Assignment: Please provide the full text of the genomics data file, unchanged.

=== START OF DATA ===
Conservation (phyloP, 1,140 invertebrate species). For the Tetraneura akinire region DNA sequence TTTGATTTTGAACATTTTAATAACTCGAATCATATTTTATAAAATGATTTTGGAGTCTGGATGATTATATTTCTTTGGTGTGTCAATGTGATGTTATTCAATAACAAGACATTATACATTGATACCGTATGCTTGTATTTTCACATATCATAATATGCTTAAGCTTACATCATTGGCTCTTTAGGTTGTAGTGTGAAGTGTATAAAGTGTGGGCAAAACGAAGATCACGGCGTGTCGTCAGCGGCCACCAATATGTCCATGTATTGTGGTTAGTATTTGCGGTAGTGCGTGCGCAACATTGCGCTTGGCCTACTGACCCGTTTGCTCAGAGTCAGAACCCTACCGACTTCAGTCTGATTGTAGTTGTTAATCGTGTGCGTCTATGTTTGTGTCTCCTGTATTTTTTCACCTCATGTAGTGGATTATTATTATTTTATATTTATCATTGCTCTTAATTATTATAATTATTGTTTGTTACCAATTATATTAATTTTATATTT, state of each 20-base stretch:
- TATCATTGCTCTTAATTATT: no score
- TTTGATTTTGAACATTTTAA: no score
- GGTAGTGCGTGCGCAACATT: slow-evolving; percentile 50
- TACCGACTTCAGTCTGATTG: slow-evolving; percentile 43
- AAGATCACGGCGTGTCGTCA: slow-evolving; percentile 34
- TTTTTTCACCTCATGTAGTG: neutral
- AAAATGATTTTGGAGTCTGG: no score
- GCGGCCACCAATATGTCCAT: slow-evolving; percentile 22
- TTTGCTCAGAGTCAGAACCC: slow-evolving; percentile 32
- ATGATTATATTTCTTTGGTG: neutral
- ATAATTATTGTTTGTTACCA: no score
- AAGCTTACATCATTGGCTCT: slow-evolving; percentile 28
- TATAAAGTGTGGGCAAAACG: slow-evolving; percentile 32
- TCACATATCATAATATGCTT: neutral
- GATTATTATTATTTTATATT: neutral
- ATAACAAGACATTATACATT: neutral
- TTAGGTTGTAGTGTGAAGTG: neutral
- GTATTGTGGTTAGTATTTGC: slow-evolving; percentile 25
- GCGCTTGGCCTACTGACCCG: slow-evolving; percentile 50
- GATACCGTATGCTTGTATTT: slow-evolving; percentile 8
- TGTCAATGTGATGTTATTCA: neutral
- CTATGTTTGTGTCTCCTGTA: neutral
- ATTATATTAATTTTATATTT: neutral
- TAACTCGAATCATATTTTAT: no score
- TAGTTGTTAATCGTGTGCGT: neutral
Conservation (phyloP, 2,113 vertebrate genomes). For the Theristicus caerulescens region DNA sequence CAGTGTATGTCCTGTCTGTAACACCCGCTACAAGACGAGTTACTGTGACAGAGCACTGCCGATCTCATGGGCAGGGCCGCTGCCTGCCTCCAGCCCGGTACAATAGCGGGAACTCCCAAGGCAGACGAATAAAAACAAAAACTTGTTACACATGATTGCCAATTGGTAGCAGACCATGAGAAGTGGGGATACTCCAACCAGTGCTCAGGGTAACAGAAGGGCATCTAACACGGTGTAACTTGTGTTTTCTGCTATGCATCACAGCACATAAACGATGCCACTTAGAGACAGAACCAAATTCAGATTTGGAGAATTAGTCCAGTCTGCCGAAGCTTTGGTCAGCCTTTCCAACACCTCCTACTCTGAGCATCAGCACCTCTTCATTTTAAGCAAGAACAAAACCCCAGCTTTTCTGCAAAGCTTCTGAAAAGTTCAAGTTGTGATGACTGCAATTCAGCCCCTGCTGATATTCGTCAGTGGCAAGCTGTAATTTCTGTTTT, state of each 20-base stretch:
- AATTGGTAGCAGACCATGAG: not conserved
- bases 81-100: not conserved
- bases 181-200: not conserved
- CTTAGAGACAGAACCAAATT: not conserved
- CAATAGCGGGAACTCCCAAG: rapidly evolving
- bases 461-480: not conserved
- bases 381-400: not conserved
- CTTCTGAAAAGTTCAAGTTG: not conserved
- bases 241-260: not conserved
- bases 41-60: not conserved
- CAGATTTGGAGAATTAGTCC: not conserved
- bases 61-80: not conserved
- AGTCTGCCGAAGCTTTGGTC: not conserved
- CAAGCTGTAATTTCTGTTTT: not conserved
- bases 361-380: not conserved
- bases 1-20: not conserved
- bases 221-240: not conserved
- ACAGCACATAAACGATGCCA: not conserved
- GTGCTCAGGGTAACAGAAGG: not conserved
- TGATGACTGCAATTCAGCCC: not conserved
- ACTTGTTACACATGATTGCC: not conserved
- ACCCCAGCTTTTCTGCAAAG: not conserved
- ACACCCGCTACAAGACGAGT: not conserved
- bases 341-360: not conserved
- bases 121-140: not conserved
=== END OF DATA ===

Conservation (phyloP, 1,140 invertebrate species). For the Tetraneura akinire region DNA sequence TTTGATTTTGAACATTTTAATAACTCGAATCATATTTTATAAAATGATTTTGGAGTCTGGATGATTATATTTCTTTGGTGTGTCAATGTGATGTTATTCAATAACAAGACATTATACATTGATACCGTATGCTTGTATTTTCACATATCATAATATGCTTAAGCTTACATCATTGGCTCTTTAGGTTGTAGTGTGAAGTGTATAAAGTGTGGGCAAAACGAAGATCACGGCGTGTCGTCAGCGGCCACCAATATGTCCATGTATTGTGGTTAGTATTTGCGGTAGTGCGTGCGCAACATTGCGCTTGGCCTACTGACCCGTTTGCTCAGAGTCAGAACCCTACCGACTTCAGTCTGATTGTAGTTGTTAATCGTGTGCGTCTATGTTTGTGTCTCCTGTATTTTTTCACCTCATGTAGTGGATTATTATTATTTTATATTTATCATTGCTCTTAATTATTATAATTATTGTTTGTTACCAATTATATTAATTTTATATTT, state of each 20-base stretch:
- TATCATTGCTCTTAATTATT: no score
- TTTGATTTTGAACATTTTAA: no score
- GGTAGTGCGTGCGCAACATT: slow-evolving; percentile 50
- TACCGACTTCAGTCTGATTG: slow-evolving; percentile 43
- AAGATCACGGCGTGTCGTCA: slow-evolving; percentile 34
- TTTTTTCACCTCATGTAGTG: neutral
- AAAATGATTTTGGAGTCTGG: no score
- GCGGCCACCAATATGTCCAT: slow-evolving; percentile 22
- TTTGCTCAGAGTCAGAACCC: slow-evolving; percentile 32
- ATGATTATATTTCTTTGGTG: neutral
- ATAATTATTGTTTGTTACCA: no score
- AAGCTTACATCATTGGCTCT: slow-evolving; percentile 28
- TATAAAGTGTGGGCAAAACG: slow-evolving; percentile 32
- TCACATATCATAATATGCTT: neutral
- GATTATTATTATTTTATATT: neutral
- ATAACAAGACATTATACATT: neutral
- TTAGGTTGTAGTGTGAAGTG: neutral
- GTATTGTGGTTAGTATTTGC: slow-evolving; percentile 25
- GCGCTTGGCCTACTGACCCG: slow-evolving; percentile 50
- GATACCGTATGCTTGTATTT: slow-evolving; percentile 8
- TGTCAATGTGATGTTATTCA: neutral
- CTATGTTTGTGTCTCCTGTA: neutral
- ATTATATTAATTTTATATTT: neutral
- TAACTCGAATCATATTTTAT: no score
- TAGTTGTTAATCGTGTGCGT: neutral
Conservation (phyloP, 2,113 vertebrate genomes). For the Theristicus caerulescens region DNA sequence CAGTGTATGTCCTGTCTGTAACACCCGCTACAAGACGAGTTACTGTGACAGAGCACTGCCGATCTCATGGGCAGGGCCGCTGCCTGCCTCCAGCCCGGTACAATAGCGGGAACTCCCAAGGCAGACGAATAAAAACAAAAACTTGTTACACATGATTGCCAATTGGTAGCAGACCATGAGAAGTGGGGATACTCCAACCAGTGCTCAGGGTAACAGAAGGGCATCTAACACGGTGTAACTTGTGTTTTCTGCTATGCATCACAGCACATAAACGATGCCACTTAGAGACAGAACCAAATTCAGATTTGGAGAATTAGTCCAGTCTGCCGAAGCTTTGGTCAGCCTTTCCAACACCTCCTACTCTGAGCATCAGCACCTCTTCATTTTAAGCAAGAACAAAACCCCAGCTTTTCTGCAAAGCTTCTGAAAAGTTCAAGTTGTGATGACTGCAATTCAGCCCCTGCTGATATTCGTCAGTGGCAAGCTGTAATTTCTGTTTT, state of each 20-base stretch:
- AATTGGTAGCAGACCATGAG: not conserved
- bases 81-100: not conserved
- bases 181-200: not conserved
- CTTAGAGACAGAACCAAATT: not conserved
- CAATAGCGGGAACTCCCAAG: rapidly evolving
- bases 461-480: not conserved
- bases 381-400: not conserved
- CTTCTGAAAAGTTCAAGTTG: not conserved
- bases 241-260: not conserved
- bases 41-60: not conserved
- CAGATTTGGAGAATTAGTCC: not conserved
- bases 61-80: not conserved
- AGTCTGCCGAAGCTTTGGTC: not conserved
- CAAGCTGTAATTTCTGTTTT: not conserved
- bases 361-380: not conserved
- bases 1-20: not conserved
- bases 221-240: not conserved
- ACAGCACATAAACGATGCCA: not conserved
- GTGCTCAGGGTAACAGAAGG: not conserved
- TGATGACTGCAATTCAGCCC: not conserved
- ACTTGTTACACATGATTGCC: not conserved
- ACCCCAGCTTTTCTGCAAAG: not conserved
- ACACCCGCTACAAGACGAGT: not conserved
- bases 341-360: not conserved
- bases 121-140: not conserved